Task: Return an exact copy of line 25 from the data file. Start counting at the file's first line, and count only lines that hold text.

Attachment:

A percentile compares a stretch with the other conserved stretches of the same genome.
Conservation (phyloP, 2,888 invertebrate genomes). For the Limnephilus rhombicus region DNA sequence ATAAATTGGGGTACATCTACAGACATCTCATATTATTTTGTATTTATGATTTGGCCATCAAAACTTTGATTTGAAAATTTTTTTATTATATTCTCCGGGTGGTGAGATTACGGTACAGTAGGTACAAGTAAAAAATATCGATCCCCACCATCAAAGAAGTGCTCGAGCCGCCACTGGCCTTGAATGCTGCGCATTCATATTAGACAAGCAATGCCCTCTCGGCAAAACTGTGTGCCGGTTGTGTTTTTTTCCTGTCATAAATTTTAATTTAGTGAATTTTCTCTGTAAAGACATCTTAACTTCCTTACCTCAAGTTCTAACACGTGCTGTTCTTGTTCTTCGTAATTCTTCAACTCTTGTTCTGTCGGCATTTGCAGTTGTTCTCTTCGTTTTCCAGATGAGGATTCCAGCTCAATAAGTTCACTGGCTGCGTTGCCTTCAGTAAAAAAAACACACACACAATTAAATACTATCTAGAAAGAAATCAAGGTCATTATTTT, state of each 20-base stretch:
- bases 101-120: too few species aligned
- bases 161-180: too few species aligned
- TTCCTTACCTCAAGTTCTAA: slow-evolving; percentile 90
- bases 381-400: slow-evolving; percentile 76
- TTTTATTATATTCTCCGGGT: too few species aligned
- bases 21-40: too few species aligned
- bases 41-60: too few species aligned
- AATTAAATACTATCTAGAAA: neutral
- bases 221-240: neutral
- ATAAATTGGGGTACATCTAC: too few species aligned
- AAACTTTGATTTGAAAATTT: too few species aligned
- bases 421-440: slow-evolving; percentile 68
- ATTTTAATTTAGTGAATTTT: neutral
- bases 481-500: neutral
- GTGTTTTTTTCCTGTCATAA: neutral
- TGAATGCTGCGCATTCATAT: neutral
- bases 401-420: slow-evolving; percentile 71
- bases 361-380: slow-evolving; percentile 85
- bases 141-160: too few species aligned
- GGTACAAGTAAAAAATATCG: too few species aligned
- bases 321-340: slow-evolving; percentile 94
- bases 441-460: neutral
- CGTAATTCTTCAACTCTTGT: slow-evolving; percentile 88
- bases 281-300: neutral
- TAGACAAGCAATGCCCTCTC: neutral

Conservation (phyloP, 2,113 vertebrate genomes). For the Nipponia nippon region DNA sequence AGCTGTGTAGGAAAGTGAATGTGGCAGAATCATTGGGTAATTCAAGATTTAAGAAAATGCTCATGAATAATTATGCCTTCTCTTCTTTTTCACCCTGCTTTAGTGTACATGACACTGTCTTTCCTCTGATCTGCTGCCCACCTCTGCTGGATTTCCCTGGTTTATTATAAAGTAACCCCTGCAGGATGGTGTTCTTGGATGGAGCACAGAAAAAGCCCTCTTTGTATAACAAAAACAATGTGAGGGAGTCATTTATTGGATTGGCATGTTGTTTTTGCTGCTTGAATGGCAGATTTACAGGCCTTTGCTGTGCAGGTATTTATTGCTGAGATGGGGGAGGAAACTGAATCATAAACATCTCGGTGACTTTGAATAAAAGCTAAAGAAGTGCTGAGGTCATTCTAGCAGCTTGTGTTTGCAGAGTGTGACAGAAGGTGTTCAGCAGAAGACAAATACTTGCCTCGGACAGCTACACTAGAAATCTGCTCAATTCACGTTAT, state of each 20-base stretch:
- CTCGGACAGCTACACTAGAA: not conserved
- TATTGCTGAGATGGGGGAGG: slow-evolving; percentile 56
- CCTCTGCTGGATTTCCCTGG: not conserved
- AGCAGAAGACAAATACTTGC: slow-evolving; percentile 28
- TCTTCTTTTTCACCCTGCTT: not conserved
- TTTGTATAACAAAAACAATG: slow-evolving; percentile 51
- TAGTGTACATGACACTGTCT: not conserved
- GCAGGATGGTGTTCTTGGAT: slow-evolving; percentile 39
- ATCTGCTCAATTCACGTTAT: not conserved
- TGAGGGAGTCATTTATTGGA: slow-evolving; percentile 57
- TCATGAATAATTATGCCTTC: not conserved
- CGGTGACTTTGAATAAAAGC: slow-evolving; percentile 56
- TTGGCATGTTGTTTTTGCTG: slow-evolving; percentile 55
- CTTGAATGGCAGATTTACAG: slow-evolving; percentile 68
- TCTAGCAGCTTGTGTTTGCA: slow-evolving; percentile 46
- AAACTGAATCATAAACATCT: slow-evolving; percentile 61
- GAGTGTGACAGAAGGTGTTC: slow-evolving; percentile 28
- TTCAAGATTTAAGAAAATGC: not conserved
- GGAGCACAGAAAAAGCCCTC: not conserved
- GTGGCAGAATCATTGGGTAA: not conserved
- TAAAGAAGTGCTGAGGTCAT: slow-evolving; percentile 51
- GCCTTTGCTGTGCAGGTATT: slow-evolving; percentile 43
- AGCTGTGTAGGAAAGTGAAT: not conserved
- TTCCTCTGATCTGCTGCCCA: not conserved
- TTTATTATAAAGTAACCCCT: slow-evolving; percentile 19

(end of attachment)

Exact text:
- CGTAATTCTTCAACTCTTGT: slow-evolving; percentile 88